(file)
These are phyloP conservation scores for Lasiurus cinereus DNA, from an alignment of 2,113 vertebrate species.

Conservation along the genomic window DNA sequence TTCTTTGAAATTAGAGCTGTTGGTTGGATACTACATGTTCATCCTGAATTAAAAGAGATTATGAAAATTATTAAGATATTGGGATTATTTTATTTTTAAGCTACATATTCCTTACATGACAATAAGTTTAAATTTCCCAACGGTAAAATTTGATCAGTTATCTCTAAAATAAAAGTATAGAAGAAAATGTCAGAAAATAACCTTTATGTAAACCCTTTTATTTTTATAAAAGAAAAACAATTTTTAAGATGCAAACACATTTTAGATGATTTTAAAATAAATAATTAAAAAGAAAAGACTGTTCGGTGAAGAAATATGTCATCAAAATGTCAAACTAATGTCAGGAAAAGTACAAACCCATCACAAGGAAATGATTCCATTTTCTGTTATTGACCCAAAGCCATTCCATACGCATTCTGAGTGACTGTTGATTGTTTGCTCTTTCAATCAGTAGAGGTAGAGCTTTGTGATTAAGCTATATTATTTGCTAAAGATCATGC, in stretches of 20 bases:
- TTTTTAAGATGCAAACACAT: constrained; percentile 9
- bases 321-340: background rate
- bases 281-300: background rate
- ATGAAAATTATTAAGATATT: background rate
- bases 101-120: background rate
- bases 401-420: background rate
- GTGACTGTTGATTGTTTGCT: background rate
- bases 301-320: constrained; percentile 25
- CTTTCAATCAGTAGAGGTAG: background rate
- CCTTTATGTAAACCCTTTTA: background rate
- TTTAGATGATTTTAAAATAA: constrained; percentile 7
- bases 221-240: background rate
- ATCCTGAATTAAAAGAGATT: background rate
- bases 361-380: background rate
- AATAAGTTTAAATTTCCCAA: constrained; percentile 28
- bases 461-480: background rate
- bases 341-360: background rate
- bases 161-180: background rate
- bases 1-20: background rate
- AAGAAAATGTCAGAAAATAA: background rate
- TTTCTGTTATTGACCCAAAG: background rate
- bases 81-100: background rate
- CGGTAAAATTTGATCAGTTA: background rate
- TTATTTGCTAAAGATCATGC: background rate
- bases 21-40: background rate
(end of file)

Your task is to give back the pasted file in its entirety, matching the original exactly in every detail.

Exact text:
These are phyloP conservation scores for Lasiurus cinereus DNA, from an alignment of 2,113 vertebrate species.

Conservation along the genomic window DNA sequence TTCTTTGAAATTAGAGCTGTTGGTTGGATACTACATGTTCATCCTGAATTAAAAGAGATTATGAAAATTATTAAGATATTGGGATTATTTTATTTTTAAGCTACATATTCCTTACATGACAATAAGTTTAAATTTCCCAACGGTAAAATTTGATCAGTTATCTCTAAAATAAAAGTATAGAAGAAAATGTCAGAAAATAACCTTTATGTAAACCCTTTTATTTTTATAAAAGAAAAACAATTTTTAAGATGCAAACACATTTTAGATGATTTTAAAATAAATAATTAAAAAGAAAAGACTGTTCGGTGAAGAAATATGTCATCAAAATGTCAAACTAATGTCAGGAAAAGTACAAACCCATCACAAGGAAATGATTCCATTTTCTGTTATTGACCCAAAGCCATTCCATACGCATTCTGAGTGACTGTTGATTGTTTGCTCTTTCAATCAGTAGAGGTAGAGCTTTGTGATTAAGCTATATTATTTGCTAAAGATCATGC, in stretches of 20 bases:
- TTTTTAAGATGCAAACACAT: constrained; percentile 9
- bases 321-340: background rate
- bases 281-300: background rate
- ATGAAAATTATTAAGATATT: background rate
- bases 101-120: background rate
- bases 401-420: background rate
- GTGACTGTTGATTGTTTGCT: background rate
- bases 301-320: constrained; percentile 25
- CTTTCAATCAGTAGAGGTAG: background rate
- CCTTTATGTAAACCCTTTTA: background rate
- TTTAGATGATTTTAAAATAA: constrained; percentile 7
- bases 221-240: background rate
- ATCCTGAATTAAAAGAGATT: background rate
- bases 361-380: background rate
- AATAAGTTTAAATTTCCCAA: constrained; percentile 28
- bases 461-480: background rate
- bases 341-360: background rate
- bases 161-180: background rate
- bases 1-20: background rate
- AAGAAAATGTCAGAAAATAA: background rate
- TTTCTGTTATTGACCCAAAG: background rate
- bases 81-100: background rate
- CGGTAAAATTTGATCAGTTA: background rate
- TTATTTGCTAAAGATCATGC: background rate
- bases 21-40: background rate